I agree with you in that it is an optional statement in VBA and programs will work without it.

    However, it's a starting point to good programming practices in that it makes you declare your variables to start off with. Alright, you can be lazy and just declare them as a default variant, but you still have to declare them.

    So, for me, anything that promotes good programming practice is a "requirement".

    Quote from Dave

    That isn't the use of Option Explicit, simply the fact you have already typed the variable name with Dim.



    Yes, but without Option Explicit, that code would not be noticed and you would be assigning the value of My_Var_zero to My_Var_Oscar which is not what you mean to do. Option Explicit would cause an undefined variable at My_Var_Oh (assuming that you've declared the _zero version). So yes, the example is valid for Option Explicit.

    Regards

    Rich

  • Re: Run-time Error Every Other Time The Macro Runs


    Quote

    However, it's a starting point to good programming practices in that it makes you declare your variables to start off with. Alright, you can be lazy and just declare them as a default variant, but you still have to declare them.


    So, for me, anything that promotes good programming practice is a "requirement".

    Agree it's good pratice, just not that it's a "requirement". It it were, VBA code would not run without it.

  • Re: Run-time Error Every Other Time The Macro Runs


    Quote from Dave Hawley

    Agree it's good pratice, just not that it's a "requirement". It it were, VBA code would not run without it.


    <grins>

  • Re: Run-time Error Every Other Time The Macro Runs


    Another word of advice that I can't see has been raised yet - for 'Option Explicit' to be fully effective it must be used at the top of each code module in which code appears. To ensure that this happens automatically, go to the VBE Tools > Options > Editor tab and ensure that 'Require Variable Declaration' is checked.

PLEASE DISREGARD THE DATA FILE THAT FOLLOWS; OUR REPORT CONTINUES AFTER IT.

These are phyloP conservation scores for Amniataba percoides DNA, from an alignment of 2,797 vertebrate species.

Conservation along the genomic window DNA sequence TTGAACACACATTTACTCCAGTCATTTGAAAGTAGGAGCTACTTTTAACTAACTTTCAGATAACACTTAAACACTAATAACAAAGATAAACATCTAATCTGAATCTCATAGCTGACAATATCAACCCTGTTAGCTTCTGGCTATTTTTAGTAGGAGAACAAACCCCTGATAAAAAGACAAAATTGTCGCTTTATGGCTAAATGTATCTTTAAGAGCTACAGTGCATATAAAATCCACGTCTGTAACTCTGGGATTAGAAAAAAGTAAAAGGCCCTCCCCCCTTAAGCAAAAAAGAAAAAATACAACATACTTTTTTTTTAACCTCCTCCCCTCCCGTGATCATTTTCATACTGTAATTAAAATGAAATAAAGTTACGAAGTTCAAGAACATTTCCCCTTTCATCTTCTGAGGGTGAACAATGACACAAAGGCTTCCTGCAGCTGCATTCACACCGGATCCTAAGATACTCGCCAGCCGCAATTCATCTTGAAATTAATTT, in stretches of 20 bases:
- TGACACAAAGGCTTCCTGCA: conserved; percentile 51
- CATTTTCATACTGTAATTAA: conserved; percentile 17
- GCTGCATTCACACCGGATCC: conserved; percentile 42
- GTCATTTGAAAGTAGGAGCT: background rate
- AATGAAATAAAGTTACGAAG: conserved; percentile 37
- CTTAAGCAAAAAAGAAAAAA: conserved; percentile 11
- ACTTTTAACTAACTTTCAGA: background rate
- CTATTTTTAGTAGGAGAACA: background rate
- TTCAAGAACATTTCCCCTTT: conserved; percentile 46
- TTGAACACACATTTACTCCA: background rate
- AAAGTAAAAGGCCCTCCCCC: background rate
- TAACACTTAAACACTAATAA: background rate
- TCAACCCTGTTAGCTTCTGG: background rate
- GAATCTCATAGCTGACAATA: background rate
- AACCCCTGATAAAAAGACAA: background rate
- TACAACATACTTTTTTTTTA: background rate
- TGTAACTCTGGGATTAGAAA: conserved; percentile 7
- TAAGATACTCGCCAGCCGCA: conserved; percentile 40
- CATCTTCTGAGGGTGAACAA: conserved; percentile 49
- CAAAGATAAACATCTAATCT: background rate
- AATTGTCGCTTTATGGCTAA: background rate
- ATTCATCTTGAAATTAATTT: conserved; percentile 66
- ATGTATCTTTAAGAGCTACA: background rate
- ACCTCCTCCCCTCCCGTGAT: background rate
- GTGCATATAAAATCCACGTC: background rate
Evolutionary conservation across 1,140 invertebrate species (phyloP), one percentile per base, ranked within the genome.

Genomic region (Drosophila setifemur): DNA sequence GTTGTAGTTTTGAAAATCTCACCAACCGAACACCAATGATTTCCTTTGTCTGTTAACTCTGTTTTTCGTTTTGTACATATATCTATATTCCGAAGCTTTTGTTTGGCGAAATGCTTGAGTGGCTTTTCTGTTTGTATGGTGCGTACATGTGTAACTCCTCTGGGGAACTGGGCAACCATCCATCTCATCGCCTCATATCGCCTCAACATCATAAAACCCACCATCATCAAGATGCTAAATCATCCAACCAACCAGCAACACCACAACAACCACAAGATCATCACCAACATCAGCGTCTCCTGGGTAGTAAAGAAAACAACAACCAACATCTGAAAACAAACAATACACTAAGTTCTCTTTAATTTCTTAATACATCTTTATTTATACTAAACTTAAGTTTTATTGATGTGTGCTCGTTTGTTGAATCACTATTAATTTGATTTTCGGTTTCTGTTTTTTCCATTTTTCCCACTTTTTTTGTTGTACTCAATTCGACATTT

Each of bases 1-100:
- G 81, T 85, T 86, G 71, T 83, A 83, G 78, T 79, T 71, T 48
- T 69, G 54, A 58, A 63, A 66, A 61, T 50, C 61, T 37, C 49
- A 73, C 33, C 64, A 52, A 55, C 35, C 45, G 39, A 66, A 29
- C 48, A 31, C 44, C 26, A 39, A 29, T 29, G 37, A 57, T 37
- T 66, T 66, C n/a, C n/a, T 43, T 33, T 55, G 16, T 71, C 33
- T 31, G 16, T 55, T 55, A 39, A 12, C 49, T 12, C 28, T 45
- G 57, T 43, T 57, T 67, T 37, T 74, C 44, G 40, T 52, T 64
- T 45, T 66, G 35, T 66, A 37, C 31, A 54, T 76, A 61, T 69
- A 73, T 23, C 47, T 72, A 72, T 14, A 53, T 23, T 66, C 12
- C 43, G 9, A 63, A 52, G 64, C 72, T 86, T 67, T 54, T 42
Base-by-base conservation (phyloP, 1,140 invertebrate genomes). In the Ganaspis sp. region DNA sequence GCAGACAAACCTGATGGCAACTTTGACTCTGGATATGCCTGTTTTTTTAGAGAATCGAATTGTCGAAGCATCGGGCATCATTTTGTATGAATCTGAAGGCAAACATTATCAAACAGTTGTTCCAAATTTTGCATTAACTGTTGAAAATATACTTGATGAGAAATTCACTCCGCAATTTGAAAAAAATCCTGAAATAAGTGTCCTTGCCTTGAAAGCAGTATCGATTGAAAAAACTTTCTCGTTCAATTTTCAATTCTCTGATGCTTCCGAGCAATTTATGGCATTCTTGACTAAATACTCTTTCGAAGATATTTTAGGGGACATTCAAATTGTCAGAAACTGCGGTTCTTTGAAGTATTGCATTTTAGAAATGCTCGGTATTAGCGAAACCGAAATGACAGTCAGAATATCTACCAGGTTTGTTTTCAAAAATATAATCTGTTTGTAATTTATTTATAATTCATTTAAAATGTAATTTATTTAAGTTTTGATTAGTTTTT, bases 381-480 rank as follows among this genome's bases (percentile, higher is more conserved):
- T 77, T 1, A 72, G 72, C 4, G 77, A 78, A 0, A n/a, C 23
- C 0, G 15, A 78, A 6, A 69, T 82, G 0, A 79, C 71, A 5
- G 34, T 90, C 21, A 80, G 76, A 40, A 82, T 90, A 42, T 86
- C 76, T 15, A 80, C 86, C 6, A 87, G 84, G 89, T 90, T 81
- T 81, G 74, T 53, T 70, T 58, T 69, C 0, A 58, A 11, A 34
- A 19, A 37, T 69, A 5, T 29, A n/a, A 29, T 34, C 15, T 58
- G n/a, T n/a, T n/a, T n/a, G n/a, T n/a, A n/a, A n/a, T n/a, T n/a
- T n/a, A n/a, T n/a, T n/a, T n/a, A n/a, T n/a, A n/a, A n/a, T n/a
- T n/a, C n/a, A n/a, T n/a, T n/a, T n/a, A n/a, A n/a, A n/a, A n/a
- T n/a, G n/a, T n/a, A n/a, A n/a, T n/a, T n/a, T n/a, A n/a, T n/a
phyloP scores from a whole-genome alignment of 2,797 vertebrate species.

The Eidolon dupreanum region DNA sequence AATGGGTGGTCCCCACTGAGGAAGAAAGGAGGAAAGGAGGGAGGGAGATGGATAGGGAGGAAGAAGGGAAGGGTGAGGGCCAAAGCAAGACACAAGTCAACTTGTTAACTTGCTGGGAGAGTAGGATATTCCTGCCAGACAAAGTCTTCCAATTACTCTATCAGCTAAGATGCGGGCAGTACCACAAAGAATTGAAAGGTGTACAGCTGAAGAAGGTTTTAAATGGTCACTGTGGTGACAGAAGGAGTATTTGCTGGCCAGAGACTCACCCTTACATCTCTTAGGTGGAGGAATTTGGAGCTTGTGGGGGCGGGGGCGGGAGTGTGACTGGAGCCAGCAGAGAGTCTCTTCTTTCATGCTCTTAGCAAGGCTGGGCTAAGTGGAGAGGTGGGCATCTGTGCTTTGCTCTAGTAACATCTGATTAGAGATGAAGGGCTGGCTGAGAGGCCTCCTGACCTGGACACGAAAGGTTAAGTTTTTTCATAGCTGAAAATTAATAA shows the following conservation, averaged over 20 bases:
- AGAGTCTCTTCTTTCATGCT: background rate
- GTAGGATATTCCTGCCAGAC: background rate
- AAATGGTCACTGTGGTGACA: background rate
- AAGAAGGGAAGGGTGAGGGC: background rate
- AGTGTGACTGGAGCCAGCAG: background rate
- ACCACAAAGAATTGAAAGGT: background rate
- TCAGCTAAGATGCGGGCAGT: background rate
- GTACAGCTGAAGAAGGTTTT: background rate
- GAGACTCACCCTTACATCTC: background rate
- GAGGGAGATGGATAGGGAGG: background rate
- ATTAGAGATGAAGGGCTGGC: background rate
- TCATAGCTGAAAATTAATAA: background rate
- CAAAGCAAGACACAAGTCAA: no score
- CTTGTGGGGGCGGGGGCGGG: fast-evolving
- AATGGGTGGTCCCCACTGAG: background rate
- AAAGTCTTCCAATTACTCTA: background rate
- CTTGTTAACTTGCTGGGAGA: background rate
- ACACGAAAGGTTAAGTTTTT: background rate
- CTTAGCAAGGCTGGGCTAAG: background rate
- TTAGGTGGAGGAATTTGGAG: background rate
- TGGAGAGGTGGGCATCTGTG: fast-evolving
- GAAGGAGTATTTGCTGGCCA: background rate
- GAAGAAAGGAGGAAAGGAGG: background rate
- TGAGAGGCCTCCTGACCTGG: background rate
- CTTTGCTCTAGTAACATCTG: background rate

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    [COLOR="Purple"]Batman.[/COLOR]

  • Re: Meaning of Option Explicit


    Hi,
    If u declare Option explicit, then you must delclare the variables with proper type, else it will throw on error. This option used to reduce no of bugs in our project. This is not optional but if you use this option product quality will be good.

  • Re: Meaning of Option Explicit


    It doesn't force the use of correct type, only that you declare any variables. Passing the wrong type to a variable will result in an error with/without Option Explicit

  • Re: Meaning of Option Explicit


    Quote from Dave Hawley

    It doesn't force the use of correct type, only that you declare any variables. Passing the wrong type to a variable will result in an error with/without Option Explicit


    Not if what you pass is a valid variant. It'll only error when you try and use it in a situation where something requires a type:


    Code
    Sub Test()
        A = 1.2
        Debug.Print Sin(A)
        A = "34.35"
        Debug.Print Sin(A)
        A = "String"
        Debug.Print Sin(A)
    End Sub


    Will only error on the third debug.print. However, declare A as double and it falls over when you try and assign "String" to A. Not much difference in the small example above, but in a real world example assigning a string to a variable that is supposed to be numeric might cause an error that is many lines away from where the actual erro (ie the assignment) is.


    Regards


    Rich